‘The twain shall meet’ at The Dairy

Reena Esmail brings Indian and Western music together

Composer Reena Esmail blends Eastern and Western musical traditions in her show “Shastra! Indian/Western Fusion.”

“East is East and West is West,” Rudyard Kipling famously wrote, “and never the twain shall meet.”

Kipling never met Reena Esmail. A composer who is thoroughly trained in both Western and North Indian classical music, she comfortably combines the two in her personal experiences and work. And bringing that cross-cultural blend to a broader public has become her mission.

“I worked very deeply within both of these traditions, and the music that I write really aims to combine them and to draw the things that I love from both traditions together,” she says. “In a lot of situations, I’m the bridge from one culture into another, and I take that very seriously.”

Together with composer/percussionist Payton MacDonald, Esmail leads Shastra, an organization that aims to musically overthrow Kipling’s poetic decree. Or as the website states, Shastra “connects musicians working in both the Indian and Western musical traditions.”

“Shastra is a global organization,” Esmail explains. “People who do this work are all over the world, and it’s our mission to provide a global community. We do events in various places (where) we find artists within the community and feature them.”

Esmail and MacDonald bring their boundary-breaking project to the Dairy Arts Center in “Shastra! Indian/Western Fusion,” a concert featuring Front Range artists. “It’s basically a single evening of artists who do this kind of collaboration,” Esmail says. “It’s musicians but there’s also dance.”

In addition to the concert, The Dairy will present MacDonald’s film Sonic Divide in the Boedecker Theater. The film documents MacDonald’s 2016 bicycle ride along the Great Divide Mountain Bike Route, from Antelope Wells, New Mexico, to Banff, Canada. He rode the 2,500-plus mile route alone, stopping along the way to perform music composed specifically for the event.

Wednesday’s concert will feature MacDonald, performing works for voice and drone that are partly improvised, and local Indian fusion band JAMkey JAM, a duo of sitar and tabla (Indian drums), with additional percussion players. Boulder singer Sangeeta Ganguly will perform songs by Rabindranath Tagore.

Sarah Morelli, an ethnomusicology faculty member at the University of Denver, will perform Indian Kathak dance. And finally, written compositions by Esmail will be performed by clarinetist Conor Brown and viola d’amore player Matt Dane, both from Boulder.

“Every one of the musicians is outstanding,” says Jim Bailey, the Dairy’s curator of musical events. “It’s a project that’s not without complication, but it’s a project very much worth doing. And the music is great.”

One of the most fascinating cultural blends will be Ganguly’s songs of Rabindranath Tagore, a poet who in 1913 became the first non-European to win the Nobel Prize in Literature. Growing up in colonial India, Tagore heard Western music from childhood. Later in England he learned the folk music of that country, Scotland and Ireland.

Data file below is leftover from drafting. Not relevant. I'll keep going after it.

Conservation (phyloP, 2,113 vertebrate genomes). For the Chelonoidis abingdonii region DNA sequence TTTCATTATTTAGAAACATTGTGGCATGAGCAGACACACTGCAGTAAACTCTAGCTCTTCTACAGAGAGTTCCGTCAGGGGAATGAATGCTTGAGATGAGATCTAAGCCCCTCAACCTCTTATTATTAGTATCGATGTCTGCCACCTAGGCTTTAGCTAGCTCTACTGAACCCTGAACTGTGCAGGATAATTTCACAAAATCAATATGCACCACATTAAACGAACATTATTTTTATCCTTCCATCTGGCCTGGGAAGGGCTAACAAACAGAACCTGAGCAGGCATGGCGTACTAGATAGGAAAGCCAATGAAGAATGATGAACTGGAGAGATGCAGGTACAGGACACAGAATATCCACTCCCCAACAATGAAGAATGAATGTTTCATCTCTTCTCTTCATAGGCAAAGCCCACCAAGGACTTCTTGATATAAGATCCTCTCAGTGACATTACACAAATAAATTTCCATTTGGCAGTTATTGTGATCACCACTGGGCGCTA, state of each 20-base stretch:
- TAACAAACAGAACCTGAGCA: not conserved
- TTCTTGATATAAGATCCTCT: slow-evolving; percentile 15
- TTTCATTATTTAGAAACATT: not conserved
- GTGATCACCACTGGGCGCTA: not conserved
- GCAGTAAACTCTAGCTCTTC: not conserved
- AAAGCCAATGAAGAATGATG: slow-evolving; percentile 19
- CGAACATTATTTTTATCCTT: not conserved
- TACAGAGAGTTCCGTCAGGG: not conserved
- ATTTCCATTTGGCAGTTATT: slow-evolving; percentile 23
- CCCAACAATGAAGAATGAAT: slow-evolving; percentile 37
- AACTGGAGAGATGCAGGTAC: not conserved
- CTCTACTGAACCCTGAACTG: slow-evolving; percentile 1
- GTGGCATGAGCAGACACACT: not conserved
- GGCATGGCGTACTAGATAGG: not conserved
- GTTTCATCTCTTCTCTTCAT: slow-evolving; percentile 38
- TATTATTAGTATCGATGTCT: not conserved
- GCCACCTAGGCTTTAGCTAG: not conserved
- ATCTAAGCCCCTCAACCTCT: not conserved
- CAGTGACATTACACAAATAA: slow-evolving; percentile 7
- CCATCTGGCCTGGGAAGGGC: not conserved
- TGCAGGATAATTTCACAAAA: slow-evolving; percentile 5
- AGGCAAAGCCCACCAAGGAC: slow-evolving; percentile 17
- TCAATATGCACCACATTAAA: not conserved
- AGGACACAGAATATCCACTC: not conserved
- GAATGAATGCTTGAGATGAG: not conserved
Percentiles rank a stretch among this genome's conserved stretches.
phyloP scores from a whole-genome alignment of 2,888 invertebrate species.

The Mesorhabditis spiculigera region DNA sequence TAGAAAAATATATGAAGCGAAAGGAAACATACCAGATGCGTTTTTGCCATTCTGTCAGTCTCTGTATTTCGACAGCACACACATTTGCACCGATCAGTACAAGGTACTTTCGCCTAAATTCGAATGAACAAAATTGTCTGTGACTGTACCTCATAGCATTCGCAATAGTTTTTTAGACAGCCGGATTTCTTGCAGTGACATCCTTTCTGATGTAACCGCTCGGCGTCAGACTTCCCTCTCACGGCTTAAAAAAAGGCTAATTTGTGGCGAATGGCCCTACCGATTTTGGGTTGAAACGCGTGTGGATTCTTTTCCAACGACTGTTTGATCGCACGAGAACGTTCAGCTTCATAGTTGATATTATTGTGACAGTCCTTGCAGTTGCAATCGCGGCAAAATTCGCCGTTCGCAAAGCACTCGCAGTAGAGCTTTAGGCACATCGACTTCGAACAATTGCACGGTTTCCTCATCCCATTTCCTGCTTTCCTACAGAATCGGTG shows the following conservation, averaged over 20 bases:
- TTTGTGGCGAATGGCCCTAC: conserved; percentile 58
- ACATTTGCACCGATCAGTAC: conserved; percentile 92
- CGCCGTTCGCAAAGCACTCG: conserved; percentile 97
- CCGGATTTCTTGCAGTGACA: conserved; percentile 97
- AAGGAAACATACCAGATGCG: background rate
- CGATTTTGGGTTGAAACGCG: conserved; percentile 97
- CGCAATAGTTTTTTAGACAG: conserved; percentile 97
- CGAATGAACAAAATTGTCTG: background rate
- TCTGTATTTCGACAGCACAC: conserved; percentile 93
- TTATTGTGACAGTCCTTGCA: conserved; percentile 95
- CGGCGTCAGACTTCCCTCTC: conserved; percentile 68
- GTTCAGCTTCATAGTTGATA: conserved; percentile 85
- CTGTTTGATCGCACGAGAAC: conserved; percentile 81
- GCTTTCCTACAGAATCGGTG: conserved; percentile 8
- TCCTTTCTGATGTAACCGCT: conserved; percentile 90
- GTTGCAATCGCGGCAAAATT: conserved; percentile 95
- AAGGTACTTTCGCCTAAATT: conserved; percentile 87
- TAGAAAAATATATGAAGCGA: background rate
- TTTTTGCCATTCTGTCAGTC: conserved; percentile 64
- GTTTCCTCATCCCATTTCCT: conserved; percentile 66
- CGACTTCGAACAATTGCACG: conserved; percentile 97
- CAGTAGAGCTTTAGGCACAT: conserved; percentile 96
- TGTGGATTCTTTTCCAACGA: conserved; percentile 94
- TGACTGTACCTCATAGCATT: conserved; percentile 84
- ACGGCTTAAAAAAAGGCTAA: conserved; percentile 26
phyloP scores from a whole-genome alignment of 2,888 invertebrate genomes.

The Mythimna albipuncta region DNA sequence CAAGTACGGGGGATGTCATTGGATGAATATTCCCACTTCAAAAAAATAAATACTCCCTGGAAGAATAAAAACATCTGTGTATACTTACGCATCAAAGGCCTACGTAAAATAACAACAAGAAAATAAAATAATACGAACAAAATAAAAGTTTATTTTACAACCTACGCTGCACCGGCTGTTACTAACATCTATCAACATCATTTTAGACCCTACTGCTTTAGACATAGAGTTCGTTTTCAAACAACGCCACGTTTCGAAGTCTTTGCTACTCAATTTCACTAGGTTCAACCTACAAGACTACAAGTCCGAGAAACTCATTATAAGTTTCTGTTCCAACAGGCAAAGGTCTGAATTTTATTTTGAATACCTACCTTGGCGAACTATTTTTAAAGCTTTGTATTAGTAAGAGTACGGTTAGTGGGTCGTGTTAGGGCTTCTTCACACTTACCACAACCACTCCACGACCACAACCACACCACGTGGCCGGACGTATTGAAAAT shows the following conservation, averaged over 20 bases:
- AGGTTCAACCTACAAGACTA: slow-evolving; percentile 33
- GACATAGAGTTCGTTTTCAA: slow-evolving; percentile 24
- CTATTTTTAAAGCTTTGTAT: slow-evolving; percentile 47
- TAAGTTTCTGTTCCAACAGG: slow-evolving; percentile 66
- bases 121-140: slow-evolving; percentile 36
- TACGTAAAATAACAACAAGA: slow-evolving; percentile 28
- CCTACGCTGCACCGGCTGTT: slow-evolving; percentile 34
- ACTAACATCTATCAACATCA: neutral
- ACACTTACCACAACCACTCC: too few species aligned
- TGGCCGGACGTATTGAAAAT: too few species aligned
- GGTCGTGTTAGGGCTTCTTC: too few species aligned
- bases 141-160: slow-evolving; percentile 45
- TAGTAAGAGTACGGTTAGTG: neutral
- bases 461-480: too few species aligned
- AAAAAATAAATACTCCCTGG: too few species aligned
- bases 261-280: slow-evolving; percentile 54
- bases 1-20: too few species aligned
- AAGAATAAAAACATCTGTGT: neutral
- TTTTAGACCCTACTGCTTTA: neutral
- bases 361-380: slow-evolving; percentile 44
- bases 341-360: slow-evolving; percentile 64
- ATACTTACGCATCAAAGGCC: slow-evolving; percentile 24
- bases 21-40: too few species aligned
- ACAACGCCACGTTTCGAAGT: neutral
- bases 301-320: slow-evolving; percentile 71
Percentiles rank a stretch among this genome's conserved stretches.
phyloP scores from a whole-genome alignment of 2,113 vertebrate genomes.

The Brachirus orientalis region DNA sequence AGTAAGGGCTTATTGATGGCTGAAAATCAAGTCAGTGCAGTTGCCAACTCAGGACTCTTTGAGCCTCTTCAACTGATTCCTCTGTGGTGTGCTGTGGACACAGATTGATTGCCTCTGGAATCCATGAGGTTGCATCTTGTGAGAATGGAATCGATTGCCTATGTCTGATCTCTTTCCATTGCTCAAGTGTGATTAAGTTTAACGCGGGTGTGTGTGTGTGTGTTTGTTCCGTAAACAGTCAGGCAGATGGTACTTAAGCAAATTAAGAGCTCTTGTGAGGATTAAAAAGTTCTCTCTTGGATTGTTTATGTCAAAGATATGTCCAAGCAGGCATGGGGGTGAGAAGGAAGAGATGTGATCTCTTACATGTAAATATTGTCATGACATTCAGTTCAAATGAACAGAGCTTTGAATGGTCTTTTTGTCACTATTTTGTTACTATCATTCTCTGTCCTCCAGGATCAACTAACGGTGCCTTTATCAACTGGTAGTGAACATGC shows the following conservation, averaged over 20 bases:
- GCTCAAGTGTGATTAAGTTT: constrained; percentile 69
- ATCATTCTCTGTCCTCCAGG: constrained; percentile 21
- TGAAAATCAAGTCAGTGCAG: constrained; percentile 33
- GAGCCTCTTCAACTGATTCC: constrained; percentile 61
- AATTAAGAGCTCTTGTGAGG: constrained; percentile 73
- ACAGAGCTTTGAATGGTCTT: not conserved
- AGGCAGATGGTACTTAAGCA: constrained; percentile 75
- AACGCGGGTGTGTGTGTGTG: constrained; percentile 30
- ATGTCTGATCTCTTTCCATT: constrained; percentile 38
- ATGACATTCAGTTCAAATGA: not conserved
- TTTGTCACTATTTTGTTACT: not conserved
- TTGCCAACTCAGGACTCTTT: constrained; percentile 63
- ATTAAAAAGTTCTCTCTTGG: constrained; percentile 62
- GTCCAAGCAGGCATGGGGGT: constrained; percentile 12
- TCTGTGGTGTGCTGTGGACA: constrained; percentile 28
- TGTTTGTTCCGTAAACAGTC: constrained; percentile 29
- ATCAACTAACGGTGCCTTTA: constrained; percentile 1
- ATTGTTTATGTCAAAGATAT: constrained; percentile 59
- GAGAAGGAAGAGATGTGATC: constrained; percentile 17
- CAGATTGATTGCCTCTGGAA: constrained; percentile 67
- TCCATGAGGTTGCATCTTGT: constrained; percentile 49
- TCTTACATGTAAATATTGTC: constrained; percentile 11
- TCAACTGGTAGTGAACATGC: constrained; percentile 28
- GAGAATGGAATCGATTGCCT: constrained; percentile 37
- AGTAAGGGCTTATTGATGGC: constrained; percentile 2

Tagore wrote more than 2,000 songs, many of them with melodies that incorporate Western influences, but put into a distinctly Indian context. Ganguly, a Boulder resident, has specialized in learning and performing Tagore’s songs.

Esmail’s “Jhula Jhula” is the opposite of what Tagore did by placing Western melody in an Indian milieu. Here, the composer has taken music that has been passed down through many generations of her Indian family and written them into a piece for clarinet and piano. “This is an example of how Indian themes combine with Western harmonies and Western instruments,” Bailey says.

Another approach to the Indian-Western crossover is represented by JAMkey JAM. The group was started by two Nepalese musicians, Bijay Shrestha playing sitar and Nabin Shrestha playing tabla. Both grew up with traditional Indian music, which they have studied since childhood.

With a motto of “traditional music goes contemporary,” JAMkey JAM bases performances on traditional Indian ragas (a pattern of musical notes that is used as the basis for improvisation). Bailey says for the Dairy program, “they will be playing a classical Indian piece that will morph into a Western-Indian fusion.”

Esmail hopes that the Shastra organization and the Boulder concert will get more people interested in all the ingredients of their East-meets-West product. “Hopefully what will happen is that people who attend will get a sense of what the Indian-Western crossover community looks like,” she says.

“Maybe some people who only know Indian music will attend and hear something that appeals to them, and the people who know only Western music will attend and hear something that appeals to them. We hope to provide both of those experiences.

“People can come in and get their feet wet. Maybe one artist will really speak to them, and then they know someone new.”

On the Bill: “Shastra! Indian/Western Fusion.” 7:30 p.m. Wednesday, May 3. Sonic Divide, film by Payton MacDonald. 7 p.m. Tuesday, May 2. The Dairy Arts Center, 2590 Walnut St., Boulder, 303-444-7328.